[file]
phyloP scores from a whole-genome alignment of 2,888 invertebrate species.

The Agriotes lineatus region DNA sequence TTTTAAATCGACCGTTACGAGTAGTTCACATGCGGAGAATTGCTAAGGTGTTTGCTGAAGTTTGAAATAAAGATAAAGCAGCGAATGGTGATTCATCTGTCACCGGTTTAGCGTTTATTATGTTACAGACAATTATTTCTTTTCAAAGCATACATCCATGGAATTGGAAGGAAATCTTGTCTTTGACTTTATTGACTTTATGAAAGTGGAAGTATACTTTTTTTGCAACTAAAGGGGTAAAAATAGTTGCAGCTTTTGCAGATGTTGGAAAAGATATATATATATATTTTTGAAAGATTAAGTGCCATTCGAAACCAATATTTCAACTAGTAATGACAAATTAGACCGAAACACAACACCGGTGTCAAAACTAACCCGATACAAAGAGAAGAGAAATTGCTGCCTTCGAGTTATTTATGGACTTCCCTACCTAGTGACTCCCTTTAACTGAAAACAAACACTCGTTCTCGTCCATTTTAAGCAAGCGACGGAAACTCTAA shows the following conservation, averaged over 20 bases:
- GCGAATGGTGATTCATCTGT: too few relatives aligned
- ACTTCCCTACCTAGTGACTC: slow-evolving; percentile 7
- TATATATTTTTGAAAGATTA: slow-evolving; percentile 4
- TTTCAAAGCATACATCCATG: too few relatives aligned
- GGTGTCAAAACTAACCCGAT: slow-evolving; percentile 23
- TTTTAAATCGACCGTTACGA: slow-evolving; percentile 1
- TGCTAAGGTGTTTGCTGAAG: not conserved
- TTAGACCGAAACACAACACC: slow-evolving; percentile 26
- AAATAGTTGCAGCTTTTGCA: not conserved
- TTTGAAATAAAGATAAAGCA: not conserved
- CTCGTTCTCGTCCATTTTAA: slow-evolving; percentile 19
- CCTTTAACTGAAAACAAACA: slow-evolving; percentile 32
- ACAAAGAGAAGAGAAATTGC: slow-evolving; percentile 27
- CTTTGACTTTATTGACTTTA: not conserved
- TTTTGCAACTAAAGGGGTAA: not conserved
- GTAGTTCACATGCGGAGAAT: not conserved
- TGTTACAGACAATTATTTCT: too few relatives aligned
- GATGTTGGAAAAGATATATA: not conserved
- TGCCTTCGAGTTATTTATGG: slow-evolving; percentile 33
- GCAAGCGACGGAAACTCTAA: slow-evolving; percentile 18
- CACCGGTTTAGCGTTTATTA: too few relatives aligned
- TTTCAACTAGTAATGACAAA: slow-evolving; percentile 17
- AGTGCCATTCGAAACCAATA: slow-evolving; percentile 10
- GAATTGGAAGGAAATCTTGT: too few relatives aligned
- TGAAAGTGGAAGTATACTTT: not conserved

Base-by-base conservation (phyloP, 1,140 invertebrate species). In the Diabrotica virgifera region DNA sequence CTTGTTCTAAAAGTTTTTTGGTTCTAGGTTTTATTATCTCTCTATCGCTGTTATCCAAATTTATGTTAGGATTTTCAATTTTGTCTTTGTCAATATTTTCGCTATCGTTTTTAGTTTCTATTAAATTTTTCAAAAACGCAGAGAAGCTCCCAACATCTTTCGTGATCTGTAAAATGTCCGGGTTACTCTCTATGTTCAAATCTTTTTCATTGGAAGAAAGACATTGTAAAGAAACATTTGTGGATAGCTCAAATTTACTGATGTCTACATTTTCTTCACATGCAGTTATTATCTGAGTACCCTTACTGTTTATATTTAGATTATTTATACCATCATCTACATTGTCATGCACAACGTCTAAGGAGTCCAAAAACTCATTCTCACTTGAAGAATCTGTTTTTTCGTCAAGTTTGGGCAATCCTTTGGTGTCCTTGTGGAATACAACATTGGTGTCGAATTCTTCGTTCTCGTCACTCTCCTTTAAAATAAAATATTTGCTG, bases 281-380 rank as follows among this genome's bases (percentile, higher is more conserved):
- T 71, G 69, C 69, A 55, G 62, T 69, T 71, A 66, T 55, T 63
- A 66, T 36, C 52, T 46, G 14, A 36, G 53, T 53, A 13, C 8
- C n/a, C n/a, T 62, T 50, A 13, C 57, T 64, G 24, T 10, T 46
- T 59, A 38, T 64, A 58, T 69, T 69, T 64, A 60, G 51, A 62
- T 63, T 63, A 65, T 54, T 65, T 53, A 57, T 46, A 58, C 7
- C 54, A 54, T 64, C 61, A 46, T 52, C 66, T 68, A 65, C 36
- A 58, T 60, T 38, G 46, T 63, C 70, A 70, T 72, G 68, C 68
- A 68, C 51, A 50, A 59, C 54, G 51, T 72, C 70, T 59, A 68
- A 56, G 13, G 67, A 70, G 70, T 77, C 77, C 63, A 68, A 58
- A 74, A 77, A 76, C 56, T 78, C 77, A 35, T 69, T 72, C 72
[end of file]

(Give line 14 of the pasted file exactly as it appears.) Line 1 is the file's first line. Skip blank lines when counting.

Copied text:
- CCTTTAACTGAAAACAAACA: slow-evolving; percentile 32